While Louisiana State University’s live tiger mascot, Mike VI, is a fan favorite, he doesn’t always pounce at the opportunity to make public appearances. According to LSU vets, it’s a decision that’s completely up to him because he’s never sedated nor forced to go into the stadium.
The adult male tiger arrived on LSU’s campus in 2007. Since then, he’s appeared in 32 of the 43 home games and welcomed by roaring fans.
What’s on your yearly checklist? The dentist? Taxes? What about taking your pet to the veterinarian?
That’s right: your pets need a medical check up every year.
An annual visit to the vet is the best way to ensure that your pet has a long, healthy life. Regular check ups also keep your pet up-to-date on important vaccinations like rabies and kennel cough.
Diseases that affect animals can be airborne or spread through contact with a parasite or virus that’s brought inside on your shoes. So the yearly checkup is important for both outdoor and indoor pets.
Here's a question we get all the time at the shelter: "If I microchip my pet, does that mean I can track him using GPS if he gets lost?"
That would be pretty handy, but unfortunately the answer is no. A microchip is not a form of GPS or tracking. It's more like an electronic ID tag. A microchip can range in cost from about $30-$100. It contains a series of numbers linked to the pet owner's contact information. It's the size of a grain of rice and only takes seconds to insert.
Did you know that Louisiana is home to a variety of rare animals? There are about 1,300 endangered species in the United States. More than 30 of them are native to Louisiana. Animals such as the Red Wolf and the Loggerhead Sea Turtle thrive in Louisiana’s subtropical climate.
Unfortunately, some of these species are almost extinct. The Louisiana Black Bear and the Gulf Sturgeon, for example, are now struggling to survive because humans have disrupted their habitats.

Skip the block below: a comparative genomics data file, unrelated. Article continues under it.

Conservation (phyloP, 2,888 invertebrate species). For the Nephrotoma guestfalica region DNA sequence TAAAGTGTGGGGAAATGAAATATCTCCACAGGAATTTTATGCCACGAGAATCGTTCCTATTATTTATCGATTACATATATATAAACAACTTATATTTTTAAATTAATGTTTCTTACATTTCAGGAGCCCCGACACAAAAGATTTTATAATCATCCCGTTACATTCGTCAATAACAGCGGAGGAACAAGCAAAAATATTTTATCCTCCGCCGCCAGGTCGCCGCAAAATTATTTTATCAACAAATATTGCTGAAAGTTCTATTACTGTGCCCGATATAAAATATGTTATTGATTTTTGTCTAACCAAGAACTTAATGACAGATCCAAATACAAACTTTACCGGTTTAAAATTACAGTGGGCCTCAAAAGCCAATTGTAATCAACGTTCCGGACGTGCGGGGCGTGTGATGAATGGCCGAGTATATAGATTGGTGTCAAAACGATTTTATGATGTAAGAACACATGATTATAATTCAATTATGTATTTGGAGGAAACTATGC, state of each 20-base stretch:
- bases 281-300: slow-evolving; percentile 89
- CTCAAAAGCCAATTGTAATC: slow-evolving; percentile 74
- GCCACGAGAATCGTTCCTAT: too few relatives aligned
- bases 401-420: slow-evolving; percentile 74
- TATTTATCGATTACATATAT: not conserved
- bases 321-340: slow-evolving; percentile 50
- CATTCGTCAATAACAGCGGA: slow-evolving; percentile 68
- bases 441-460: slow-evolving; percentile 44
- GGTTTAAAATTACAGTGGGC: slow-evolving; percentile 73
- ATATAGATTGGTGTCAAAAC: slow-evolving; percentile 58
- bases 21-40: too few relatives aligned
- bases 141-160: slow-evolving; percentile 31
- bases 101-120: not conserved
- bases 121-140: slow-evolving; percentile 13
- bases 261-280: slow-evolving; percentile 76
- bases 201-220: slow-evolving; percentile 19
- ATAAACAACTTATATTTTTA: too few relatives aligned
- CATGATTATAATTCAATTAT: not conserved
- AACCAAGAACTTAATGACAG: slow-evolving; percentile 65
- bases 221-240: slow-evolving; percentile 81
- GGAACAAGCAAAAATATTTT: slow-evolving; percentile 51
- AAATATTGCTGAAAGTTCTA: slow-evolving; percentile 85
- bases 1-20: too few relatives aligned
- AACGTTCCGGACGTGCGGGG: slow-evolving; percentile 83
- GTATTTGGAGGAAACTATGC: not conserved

Raising awareness about native endangered species is the first step to ensuring their survival.
Animal cruelty is tragic, and often goes unreported.
Recently, a LA/SPCA Humane Officer rescued a 10-month-old puppy named Wes, who was abandoned on the interstate. She was huddled against a guardrail on I-10 during rush hour traffic. Wes had a fractured pelvis; she needed at least eight weeks of rest and pain medicine while she healed.
Two months after being rescued, Wes is doing much better, and is available for adoption.
With its warm climate and raised houses, New Orleans is the perfect environment for feral cats. Europeans brought the first domestic cats to North America several centuries ago, and they've been an invasive species ever since.
In order to control the population, the Louisiana SPCA offers a low cost service to trap, neuter and return feral cats to their neighborhoods.
Bonnie the rhinoceros, a 15-year-old Southern White Rhino weighing more than two tons, is the latest new arrival at the Audubon Zoo.
Bonnie, who was born and raised at the Lion Country Safari in Florida, joins the one male and two female rhinos already living at the Zoo. Bonnie arrived in late April and has been acclimating herself to her new surroundings.
“The hope is she will breed with our male Saba and produce much needed new blood into the captive rhino population,” says Bill Smith, Audubon Zoo's Curator of Hoofstock.